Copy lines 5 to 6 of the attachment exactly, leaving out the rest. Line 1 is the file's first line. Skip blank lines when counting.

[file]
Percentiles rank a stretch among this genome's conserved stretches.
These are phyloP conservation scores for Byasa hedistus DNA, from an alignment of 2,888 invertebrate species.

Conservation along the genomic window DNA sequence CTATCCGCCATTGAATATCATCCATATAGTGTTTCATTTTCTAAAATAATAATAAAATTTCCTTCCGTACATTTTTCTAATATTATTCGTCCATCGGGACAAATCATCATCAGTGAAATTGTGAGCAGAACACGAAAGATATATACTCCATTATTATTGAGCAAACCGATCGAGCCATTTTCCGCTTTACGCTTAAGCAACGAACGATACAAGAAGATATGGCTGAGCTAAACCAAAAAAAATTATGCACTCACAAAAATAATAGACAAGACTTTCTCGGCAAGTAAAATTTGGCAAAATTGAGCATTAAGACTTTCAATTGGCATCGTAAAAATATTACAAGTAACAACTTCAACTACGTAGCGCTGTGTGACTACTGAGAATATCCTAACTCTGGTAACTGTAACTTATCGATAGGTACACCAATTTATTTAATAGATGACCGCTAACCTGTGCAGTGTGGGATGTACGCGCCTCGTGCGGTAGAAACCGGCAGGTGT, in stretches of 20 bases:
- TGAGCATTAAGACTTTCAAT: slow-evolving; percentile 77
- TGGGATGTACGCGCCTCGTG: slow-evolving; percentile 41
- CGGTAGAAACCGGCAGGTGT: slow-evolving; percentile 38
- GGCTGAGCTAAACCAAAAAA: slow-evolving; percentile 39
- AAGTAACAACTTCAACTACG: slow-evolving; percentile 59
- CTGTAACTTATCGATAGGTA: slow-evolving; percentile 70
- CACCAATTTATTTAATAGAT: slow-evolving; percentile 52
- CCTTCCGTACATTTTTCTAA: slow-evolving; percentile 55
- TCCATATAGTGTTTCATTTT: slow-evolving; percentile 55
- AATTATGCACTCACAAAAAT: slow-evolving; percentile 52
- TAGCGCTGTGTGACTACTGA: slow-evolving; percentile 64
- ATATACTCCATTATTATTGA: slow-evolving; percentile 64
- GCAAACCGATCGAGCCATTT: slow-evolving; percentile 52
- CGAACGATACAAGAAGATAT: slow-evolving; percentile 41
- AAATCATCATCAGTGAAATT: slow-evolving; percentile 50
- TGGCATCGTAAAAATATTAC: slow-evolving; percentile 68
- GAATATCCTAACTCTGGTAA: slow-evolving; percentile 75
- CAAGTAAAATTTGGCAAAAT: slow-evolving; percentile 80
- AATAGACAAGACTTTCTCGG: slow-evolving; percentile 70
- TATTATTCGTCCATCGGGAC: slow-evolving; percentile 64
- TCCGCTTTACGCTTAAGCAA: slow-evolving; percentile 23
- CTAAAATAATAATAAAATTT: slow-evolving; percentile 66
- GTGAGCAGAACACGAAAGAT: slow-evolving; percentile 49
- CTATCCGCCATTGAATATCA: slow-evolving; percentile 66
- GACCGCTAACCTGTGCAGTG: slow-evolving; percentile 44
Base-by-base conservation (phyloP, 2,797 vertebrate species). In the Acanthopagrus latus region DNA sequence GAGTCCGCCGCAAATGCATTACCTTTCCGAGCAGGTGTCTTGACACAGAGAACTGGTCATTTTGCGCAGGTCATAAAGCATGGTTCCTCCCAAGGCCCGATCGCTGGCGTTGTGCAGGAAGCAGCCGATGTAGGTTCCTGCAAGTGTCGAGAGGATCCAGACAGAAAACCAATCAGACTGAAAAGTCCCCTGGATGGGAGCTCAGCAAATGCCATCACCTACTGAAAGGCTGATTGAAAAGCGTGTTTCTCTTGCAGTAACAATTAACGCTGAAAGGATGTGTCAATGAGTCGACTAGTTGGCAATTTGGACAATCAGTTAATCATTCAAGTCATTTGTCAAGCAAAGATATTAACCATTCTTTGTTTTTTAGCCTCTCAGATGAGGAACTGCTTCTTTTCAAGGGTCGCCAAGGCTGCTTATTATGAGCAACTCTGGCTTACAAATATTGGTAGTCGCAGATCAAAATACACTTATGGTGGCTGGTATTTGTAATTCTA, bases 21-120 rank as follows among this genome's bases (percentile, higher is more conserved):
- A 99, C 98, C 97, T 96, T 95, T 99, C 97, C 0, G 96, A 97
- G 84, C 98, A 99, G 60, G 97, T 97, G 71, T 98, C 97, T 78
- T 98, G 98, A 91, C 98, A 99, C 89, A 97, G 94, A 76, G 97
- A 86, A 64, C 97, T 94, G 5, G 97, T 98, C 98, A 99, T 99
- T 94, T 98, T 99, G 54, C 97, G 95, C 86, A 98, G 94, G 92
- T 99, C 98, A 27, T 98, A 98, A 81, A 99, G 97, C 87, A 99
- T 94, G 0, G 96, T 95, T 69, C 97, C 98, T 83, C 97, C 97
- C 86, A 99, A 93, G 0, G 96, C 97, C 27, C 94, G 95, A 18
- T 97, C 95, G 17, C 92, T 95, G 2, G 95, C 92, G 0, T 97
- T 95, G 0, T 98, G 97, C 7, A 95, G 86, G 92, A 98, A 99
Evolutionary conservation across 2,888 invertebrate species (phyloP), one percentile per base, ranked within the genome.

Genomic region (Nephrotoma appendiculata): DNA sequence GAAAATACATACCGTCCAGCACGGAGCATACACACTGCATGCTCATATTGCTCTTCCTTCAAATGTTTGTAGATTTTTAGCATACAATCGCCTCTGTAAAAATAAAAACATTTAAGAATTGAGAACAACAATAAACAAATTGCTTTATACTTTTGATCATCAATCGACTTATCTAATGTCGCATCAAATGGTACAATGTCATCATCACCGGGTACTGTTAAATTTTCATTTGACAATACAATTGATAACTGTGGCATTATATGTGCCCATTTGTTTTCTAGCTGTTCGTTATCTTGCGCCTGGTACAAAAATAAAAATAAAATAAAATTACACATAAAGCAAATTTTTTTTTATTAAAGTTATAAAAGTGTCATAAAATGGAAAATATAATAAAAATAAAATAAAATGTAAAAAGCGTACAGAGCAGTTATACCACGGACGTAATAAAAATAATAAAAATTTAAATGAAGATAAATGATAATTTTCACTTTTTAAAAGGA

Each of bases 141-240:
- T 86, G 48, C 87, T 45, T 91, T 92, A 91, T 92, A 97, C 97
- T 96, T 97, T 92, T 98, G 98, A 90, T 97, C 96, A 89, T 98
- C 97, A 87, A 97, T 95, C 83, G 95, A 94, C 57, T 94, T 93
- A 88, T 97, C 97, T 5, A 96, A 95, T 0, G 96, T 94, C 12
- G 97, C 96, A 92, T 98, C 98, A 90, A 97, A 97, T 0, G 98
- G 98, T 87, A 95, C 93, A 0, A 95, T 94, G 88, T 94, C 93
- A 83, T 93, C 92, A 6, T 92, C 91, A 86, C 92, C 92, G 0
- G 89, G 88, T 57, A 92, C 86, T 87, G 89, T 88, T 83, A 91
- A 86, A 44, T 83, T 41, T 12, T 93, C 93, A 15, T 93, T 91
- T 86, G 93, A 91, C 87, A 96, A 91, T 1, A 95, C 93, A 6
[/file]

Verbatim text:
- TGGGATGTACGCGCCTCGTG: slow-evolving; percentile 41
- CGGTAGAAACCGGCAGGTGT: slow-evolving; percentile 38